Sarah Murray, center, head coach of the unified Korean women’s ice hockey team, says the team has come together since being formed through a political dialogue. Here, Murray and the South Korean players (in black) welcomed North Korea’s coach Pak Chol-Ho and members of the northern team last month. The united team now wears all-white coats.
In many ways, the Korean women’s hockey squad at the Pyeongchang Winter Olympics is the most interesting team in the world. And Saturday night, it will get even more interesting.
They were jammed together in January because of a political accord – and a desire by South Korea’s leaders to include their northern neighbors in the Winter Games. Now the joint women’s hockey team is playing their first game, offering a look at how sports diplomacy could work on the Korean Peninsula.
Korea plays Switzerland on Saturday night, facing off against the No. 6 team in the world while South Korea’s president, Moon Jae-in, looks on. He’ll reportedly be sitting with Kim Yong Nam, the ceremonial head of North Korea’s government at the Kwandong Hockey Centre.
The game will show the first results of an experiment, in which 12 North Korean players joined South Korea’s team.
It’s heady stuff for a group of hockey players who were already slated to play their first on-the-record game on the world’s largest sporting stage. Eight of the players on the Korean team are teenagers; the squad’s average age is just 22.
With a simple name on their chests — “Korea” — these 35 hockey players will be urged on by fans waving special rally flags that feature the shape of the united peninsula, presented in light blue on a white background. There are sure to be protests, as well: Not all South Koreans agreed with the move to shake up South Korea’s women’s hockey team just weeks before the Olympics began, to put the home flag away in favor of a neutral banner.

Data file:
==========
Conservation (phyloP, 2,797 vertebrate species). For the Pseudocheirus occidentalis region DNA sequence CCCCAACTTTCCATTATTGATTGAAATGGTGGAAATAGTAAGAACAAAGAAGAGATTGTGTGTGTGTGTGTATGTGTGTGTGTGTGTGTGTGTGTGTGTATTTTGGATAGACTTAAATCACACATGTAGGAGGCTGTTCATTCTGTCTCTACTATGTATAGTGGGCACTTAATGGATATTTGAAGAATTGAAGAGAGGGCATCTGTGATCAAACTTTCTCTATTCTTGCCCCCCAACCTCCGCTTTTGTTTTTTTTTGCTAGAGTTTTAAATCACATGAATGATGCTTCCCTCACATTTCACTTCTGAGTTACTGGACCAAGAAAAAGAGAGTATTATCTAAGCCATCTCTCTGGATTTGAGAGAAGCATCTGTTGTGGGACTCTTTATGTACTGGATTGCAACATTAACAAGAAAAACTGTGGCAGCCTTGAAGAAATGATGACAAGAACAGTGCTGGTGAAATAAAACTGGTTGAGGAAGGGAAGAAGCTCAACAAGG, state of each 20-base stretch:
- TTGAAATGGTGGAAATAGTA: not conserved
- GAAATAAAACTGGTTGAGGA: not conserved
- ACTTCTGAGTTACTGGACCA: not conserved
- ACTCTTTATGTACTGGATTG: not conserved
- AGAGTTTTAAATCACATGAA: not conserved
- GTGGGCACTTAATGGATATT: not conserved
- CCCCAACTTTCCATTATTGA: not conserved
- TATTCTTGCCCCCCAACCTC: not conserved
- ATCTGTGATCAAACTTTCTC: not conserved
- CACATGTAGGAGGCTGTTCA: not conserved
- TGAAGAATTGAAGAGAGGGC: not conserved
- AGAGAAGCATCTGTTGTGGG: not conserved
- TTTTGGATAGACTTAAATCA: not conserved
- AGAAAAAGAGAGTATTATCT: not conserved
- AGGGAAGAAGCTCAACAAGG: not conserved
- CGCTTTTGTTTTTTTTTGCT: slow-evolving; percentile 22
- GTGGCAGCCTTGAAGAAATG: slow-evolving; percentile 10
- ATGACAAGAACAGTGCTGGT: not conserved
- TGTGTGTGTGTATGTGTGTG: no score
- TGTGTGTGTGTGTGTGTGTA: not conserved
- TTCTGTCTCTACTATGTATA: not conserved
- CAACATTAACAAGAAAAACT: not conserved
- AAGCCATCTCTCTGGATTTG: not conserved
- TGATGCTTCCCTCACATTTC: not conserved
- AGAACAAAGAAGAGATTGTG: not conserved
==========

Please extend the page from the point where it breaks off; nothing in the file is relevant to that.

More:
All this has come as the women on the Korean team work to become a cohesive unit, to learn each others’ strengths and preferences on the ice. They’ve practiced as many as three times a day this week, with a large media presence looking on at a training facility in Gangneung.
At a practice earlier this week, the players wore practice jerseys in either solid blue or white, scrambling around on the ice as coaches called out drills and taught technique.
During a practice ahead of their first match in the Pyeongchang Winter Olympics, the unified Korean team wore blue and white jerseys — leaving onlookers to wonder which players were from the north.
Inside the small barracks-like practice arena, one question was being asked by more than a dozen journalists: Where are the North Koreans? And to the team’s credit, the same answer always came: They’re out there, we just can’t tell who’s who. I was told that the team is working out in mixed groups; when asked if anyone else was holding three-a-day practices, a facility staffer couldn’t name one.
The practice that day was both spirited and focused. Coaches’ orders were obeyed immediately; players fired pucks around and sometimes sprawled on the ice during intense one-on-one drills. Through it all, accurate shots on goal were cheered by the whole squad.